Toward Sustainable Coffee

Toward Sustainable Coffee

In these days when the threat of global warming becomes an ominous promise and phrases like “greenhouse gasses” are creeping into the average person’s lexicon, the concept of sustainable coffee makes more and more sense. Sustainable coffee is a multi-faceted concept that takes into account agricultural concerns and economic realities and blends ecological activism with true concern for our global neighbors. Sustainable coffee is about more than using agriculturally sound planting. It goes beyond ecological concerns to include fair treatment and fair prices for coffee. This is vital to culture, and not just the culture of coffee. In over 50 countries around the world, growing and processing coffee is a major backbone of the economy. The practices of coffee growers, coffee buyers and the coffee industry as a whole have a pervasive effect on the entire society of these countries.

The agricultural tenets of sustainable coffee include commitments to use efficient farming methods that are agriculturally sound and ecologically healthy. Traditionally, all coffee was “shade-grown”. The coffee plant thrives under a rain forest canopy where it is protected from direct sunlight. That canopy method of growing encouraged tastier coffee, and provided a natural home for migratory birds and other animals that are important in the life cycle of the rain forest. It also contributed to the retention of nitrogen – a natural fertilizer – in the soil.

Shade grown coffee is more expensive to grow, however. Because part of the land is given over to sustaining the canopy plants, farmers can’t grow as many coffee plants, therefore there is a smaller harvest and less profit. Once science and technology engineered coffee plants that could thrive in full sun, farmers were able to give over more of their land to growing coffee plants. Theoretically, this produced more coffee to sell and more profit for the farmer.

In practice, however, it doesn’t quite work that way. By eliminating the shade canopy, farmers lose the natural predators that keep coffee parasites in check, and reduce the amount of nitrogen that is returned to the soil. This leads to fertilizer and pesticide use which contributes to poorer quality coffee and ongoing pollution of the earth’s natural resources. It also has an economic effect. While the supply of coffee increases, the demand for coffee has remained steady. That lowers the price that is paid to producers for coffee substantially. In fact, between 1994 and 2002, coffee prices worldwide fell from $1.62 per pound to 30 cents per pound, which is less than the cost of growing it.

According to the World Bank, 17 to 20 million families worldwide are dependent on growing coffee for their livelihood. That’s just the tip of the iceberg. Those 17 to 20 million family farms are the first layer in an economy that is based on coffee. When they are being paid less for their product than it cost to produce, they are losing money with each harvest. The move toward sustainable coffee is meant to make growing coffee viable for small farmers who rely on it for their livelihood.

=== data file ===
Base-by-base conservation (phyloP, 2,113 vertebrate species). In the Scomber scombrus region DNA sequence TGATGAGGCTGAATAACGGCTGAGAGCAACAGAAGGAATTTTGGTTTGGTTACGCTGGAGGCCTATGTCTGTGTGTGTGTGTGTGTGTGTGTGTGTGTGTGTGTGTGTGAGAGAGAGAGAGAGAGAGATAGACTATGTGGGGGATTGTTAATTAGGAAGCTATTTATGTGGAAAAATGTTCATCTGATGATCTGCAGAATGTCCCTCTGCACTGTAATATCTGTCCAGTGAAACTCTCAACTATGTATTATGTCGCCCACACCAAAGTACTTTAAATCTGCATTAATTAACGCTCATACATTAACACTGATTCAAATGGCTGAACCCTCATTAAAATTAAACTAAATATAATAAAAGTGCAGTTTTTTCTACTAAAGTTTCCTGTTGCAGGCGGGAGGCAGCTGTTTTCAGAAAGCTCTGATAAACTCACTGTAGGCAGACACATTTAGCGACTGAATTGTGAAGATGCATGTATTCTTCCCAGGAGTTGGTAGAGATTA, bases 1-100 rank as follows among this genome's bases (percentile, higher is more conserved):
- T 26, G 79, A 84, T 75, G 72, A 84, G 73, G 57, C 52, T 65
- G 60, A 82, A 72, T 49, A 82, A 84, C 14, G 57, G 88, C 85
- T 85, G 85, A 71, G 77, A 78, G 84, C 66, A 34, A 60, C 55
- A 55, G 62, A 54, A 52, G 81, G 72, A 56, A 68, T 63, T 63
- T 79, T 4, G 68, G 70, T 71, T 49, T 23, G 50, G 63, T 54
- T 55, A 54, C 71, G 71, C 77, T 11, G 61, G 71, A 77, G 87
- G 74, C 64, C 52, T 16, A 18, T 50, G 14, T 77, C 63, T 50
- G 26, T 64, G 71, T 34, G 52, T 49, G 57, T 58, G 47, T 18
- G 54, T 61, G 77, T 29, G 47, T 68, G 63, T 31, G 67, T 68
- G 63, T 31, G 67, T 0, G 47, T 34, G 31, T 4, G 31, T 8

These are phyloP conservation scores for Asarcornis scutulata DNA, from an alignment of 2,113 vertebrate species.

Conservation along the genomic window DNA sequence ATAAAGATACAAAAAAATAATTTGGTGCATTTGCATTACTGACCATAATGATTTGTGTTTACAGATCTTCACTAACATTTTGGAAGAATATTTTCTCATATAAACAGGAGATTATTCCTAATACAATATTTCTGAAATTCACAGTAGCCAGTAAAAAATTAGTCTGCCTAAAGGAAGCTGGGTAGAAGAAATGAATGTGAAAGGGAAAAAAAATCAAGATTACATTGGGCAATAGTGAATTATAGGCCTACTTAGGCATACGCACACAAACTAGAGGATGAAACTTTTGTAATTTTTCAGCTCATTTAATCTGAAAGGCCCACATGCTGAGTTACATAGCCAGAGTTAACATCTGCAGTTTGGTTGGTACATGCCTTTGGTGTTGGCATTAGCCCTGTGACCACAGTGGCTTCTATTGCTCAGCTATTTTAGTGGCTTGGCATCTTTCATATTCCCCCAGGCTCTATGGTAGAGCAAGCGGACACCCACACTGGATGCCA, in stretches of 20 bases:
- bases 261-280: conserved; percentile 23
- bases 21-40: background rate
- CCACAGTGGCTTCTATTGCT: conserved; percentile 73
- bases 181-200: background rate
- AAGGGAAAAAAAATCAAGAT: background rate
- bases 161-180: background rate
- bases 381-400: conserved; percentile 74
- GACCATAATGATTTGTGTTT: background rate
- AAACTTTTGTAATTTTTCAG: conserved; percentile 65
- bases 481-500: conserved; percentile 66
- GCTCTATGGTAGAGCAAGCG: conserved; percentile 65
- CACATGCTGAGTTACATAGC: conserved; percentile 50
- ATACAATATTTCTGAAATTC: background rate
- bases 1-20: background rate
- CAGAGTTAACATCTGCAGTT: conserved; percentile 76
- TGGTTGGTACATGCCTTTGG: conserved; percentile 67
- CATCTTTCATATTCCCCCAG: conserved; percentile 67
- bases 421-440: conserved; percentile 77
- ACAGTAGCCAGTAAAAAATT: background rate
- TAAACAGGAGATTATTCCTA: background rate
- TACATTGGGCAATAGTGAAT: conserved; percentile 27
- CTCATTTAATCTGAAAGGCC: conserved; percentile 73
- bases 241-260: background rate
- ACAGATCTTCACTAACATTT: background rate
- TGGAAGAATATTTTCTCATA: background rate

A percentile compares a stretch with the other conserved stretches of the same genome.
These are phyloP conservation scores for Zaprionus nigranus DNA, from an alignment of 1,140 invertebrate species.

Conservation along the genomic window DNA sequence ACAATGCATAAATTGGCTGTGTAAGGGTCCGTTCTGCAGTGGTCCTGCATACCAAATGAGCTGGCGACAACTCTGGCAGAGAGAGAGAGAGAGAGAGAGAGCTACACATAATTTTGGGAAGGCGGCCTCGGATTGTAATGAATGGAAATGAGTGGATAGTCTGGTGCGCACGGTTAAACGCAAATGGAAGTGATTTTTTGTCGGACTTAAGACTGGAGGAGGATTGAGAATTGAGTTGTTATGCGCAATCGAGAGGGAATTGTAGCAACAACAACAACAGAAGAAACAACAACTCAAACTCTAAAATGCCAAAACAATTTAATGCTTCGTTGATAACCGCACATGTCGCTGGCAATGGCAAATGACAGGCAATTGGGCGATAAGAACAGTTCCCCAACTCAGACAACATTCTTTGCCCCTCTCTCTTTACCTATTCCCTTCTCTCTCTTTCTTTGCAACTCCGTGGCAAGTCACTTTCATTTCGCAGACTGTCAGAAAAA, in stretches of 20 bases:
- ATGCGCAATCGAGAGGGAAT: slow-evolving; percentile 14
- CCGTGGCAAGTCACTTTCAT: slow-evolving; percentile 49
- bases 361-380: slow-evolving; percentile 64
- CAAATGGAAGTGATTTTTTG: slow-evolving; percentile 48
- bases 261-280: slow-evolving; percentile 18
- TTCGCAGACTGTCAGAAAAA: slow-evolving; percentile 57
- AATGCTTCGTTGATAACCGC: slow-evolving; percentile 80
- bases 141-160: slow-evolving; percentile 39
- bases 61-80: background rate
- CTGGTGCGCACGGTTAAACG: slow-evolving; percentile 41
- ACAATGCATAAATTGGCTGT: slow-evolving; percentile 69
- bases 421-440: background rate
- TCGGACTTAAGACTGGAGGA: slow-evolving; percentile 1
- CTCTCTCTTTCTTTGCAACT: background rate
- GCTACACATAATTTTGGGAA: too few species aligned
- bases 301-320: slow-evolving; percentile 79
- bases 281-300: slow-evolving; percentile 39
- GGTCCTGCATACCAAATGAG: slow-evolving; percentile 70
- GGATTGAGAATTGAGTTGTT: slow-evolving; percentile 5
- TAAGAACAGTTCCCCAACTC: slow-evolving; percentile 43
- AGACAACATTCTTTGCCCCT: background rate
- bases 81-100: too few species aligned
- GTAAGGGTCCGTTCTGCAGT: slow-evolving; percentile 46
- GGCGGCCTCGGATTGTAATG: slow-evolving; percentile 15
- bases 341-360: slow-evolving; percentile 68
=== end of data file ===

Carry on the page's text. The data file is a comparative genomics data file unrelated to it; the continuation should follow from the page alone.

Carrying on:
At the same time, the sustainable coffee movement hopes to use its influence to make positive changes in the world. Many of the groups that have arisen to support sustainable coffee include societal and cultural practices as part of their certification process. Fair Trade, the most well-known of the organizations that support the idea of sustainable coffee, requires that buyers pay at least the minimum price agreed upon by the organization to farmers. If the market price is higher than the established price, then the market price is used as a base to which a premium for quality is added. Getting that premium price, though, requires a commitment to meeting certain standards for certification as Fair Trade coffee. Those standards include such things as restricting the use of chemical pesticides, herbicides and fertilizers; paying workers a fair wage; not using child labor; and encouraging and supporting education and health initiatives for workers and their families.

For the American consumer, the cost of supporting sustainable coffee practices – agricultural, ecological, economic and cultural – is as little as the difference in price between standard supermarket coffee and coffee that is certified by the Fair Trade organization or another standards certification organization. Depending on the area of the country where you reside, it may mean paying $4.99 for a can of coffee instead of $2.69 – and the coffee will be better quality and better tasting. This is one case where a difference of price is makes a difference to more than your pocket. Or, to quote one coffee roaster who uses only Fair Trade certified coffee in his blends, “Your change fuels change for the better”.

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